On those occasions when the government prosecutes the individuals responsible for violating the FCPA, the results can be mixed. For an example of a recent loss, you can see this juror's discussion at Mike Koehler's FCPA Professor Blog, which discusses how and why the government failed to secure convictions in a case that involved an undercover sting and ruse to bribe the defense minister of Gabon. The case had been considered pathbreaking because it involved an undercover sting; now, it may be pathbreaking because it involves a massive loss and the government is considering dropping its remaining prosecutions.
According to the conventional wisdom, FCPA convictions (at least conviction of those individuals willing to take the cases to trial) are difficult to secure because the underyling transactions are often complex and difficult to understand. Reasonable doubt abounds.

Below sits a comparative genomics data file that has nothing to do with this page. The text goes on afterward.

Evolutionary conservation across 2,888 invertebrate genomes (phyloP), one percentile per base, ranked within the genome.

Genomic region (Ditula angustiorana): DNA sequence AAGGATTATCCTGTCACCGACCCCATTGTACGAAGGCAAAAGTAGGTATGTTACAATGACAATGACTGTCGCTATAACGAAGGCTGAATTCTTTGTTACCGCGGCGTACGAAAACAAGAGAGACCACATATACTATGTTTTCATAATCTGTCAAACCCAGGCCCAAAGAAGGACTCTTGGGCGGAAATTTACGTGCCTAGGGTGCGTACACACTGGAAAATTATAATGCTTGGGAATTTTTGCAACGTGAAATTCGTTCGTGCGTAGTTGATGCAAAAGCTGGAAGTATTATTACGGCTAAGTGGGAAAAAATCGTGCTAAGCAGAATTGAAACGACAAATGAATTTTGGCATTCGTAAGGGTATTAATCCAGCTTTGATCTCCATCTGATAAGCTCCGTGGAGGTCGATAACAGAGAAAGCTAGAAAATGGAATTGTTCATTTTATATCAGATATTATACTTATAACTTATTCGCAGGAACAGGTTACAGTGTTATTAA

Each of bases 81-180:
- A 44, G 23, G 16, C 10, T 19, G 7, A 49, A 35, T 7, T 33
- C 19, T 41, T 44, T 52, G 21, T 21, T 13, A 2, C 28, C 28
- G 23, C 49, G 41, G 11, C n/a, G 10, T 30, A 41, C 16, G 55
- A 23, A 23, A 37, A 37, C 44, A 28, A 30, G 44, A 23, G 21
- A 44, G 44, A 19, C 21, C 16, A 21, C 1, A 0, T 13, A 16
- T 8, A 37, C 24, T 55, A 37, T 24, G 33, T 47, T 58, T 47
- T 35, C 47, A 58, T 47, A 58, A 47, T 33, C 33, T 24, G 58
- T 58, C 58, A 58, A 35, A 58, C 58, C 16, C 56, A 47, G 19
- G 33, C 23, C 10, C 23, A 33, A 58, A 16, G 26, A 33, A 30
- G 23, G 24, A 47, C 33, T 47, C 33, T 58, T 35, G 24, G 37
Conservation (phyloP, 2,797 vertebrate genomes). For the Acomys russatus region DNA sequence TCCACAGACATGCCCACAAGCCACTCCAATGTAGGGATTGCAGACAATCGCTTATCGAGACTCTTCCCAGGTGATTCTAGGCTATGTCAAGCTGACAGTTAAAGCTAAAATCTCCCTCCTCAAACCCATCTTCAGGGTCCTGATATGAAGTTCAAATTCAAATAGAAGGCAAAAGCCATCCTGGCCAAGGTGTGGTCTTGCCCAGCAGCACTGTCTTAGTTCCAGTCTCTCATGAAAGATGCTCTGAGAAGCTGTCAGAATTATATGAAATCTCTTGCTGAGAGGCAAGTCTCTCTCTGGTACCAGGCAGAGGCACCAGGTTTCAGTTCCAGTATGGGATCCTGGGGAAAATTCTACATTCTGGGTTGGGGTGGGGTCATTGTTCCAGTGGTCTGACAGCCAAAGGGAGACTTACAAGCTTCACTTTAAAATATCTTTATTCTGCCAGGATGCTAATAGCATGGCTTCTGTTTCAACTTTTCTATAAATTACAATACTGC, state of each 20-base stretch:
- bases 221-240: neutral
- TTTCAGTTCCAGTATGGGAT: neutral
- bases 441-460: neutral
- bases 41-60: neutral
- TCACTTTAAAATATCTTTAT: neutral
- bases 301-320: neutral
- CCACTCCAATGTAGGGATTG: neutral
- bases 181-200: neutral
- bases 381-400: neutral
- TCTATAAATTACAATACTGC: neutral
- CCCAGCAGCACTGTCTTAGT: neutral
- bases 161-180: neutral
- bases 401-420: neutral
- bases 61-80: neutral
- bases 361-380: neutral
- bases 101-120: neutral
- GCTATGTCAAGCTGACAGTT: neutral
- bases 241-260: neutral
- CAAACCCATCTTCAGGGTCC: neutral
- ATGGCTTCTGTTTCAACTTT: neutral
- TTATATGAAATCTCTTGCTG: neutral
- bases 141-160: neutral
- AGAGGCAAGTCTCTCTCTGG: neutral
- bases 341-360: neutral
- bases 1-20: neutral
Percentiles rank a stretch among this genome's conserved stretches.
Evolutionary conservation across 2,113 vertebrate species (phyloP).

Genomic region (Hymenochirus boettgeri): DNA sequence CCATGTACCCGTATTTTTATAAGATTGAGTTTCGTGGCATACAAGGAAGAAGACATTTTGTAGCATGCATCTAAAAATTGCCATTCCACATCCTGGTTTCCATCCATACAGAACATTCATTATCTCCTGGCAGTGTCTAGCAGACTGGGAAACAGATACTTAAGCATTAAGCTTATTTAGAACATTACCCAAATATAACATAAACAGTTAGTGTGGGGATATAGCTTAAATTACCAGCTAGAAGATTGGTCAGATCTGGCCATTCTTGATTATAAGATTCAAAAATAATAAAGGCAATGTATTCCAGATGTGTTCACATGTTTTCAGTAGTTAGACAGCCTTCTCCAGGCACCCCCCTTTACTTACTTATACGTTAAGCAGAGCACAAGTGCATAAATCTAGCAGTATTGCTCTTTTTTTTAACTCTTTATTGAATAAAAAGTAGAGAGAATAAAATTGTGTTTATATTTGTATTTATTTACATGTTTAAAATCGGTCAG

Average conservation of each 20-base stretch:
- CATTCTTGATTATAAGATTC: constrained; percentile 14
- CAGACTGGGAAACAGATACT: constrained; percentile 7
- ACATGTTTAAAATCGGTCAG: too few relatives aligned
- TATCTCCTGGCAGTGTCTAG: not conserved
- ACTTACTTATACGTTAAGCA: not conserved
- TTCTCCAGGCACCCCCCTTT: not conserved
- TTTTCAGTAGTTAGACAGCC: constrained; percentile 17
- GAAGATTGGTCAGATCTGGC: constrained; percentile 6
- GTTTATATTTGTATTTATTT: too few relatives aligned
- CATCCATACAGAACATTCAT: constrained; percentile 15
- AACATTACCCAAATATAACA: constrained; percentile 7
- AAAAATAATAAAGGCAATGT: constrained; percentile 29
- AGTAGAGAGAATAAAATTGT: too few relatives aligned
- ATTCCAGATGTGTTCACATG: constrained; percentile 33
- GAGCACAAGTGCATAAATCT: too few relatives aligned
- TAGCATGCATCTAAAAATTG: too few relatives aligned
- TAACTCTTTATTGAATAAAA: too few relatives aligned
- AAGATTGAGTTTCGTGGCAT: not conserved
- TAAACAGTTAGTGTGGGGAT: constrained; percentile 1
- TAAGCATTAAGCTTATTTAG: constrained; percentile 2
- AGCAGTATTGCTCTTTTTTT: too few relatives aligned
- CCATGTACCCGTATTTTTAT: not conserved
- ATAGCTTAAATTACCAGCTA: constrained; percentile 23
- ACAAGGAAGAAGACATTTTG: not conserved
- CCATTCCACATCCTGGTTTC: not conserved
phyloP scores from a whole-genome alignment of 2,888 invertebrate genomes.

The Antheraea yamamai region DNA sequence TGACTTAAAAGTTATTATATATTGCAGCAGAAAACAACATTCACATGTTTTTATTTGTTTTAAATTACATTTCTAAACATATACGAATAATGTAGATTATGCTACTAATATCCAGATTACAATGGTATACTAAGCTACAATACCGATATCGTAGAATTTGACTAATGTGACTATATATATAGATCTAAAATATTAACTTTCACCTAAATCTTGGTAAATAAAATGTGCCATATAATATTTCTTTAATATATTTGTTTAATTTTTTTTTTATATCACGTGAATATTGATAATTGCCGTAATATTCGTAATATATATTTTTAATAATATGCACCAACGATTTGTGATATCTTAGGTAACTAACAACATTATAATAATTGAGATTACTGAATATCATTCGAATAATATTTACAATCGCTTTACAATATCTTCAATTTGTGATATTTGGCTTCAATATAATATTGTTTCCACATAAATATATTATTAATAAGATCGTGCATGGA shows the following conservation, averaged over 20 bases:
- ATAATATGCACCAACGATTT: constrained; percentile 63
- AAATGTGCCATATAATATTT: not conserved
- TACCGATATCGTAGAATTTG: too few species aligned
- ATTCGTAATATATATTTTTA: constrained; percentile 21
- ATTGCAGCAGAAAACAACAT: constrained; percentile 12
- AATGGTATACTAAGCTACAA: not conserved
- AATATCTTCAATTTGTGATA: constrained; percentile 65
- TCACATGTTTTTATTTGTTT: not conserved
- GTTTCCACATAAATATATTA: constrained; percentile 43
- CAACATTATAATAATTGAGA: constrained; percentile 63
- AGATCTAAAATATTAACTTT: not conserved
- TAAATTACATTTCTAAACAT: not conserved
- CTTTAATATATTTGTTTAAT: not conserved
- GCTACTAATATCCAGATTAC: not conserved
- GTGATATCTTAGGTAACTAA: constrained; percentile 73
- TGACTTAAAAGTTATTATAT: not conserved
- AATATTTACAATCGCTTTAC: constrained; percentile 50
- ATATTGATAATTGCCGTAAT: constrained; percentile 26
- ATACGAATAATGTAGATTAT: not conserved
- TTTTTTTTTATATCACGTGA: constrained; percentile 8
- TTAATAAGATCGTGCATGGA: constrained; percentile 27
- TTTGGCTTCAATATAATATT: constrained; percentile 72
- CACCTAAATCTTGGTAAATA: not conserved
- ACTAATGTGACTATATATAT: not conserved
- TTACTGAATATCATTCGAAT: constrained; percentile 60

But that might not be such a problem if the government decides to go after Rupert Murdoch's News Corp. The company, which is headquartered in New York, is currently the subject of a number of investigations, here and overseas. Senators and Congressmen began calling for investigations back in July, and the FBI's FCPA investigation seems to be moving forward, as reported by Reuters today. The FCPA investigation relates to News Corp employees' payment of money to (British) police officials. Unlike most FCPA cases, I can't imagine jurors will have too much difficulty understanding the underlying transactions. Perhaps this is why News Corp hired Mark Mendelson back in July 2011.
Wednesday, December 21, 2011
Name-Calling in Corporate Law Academia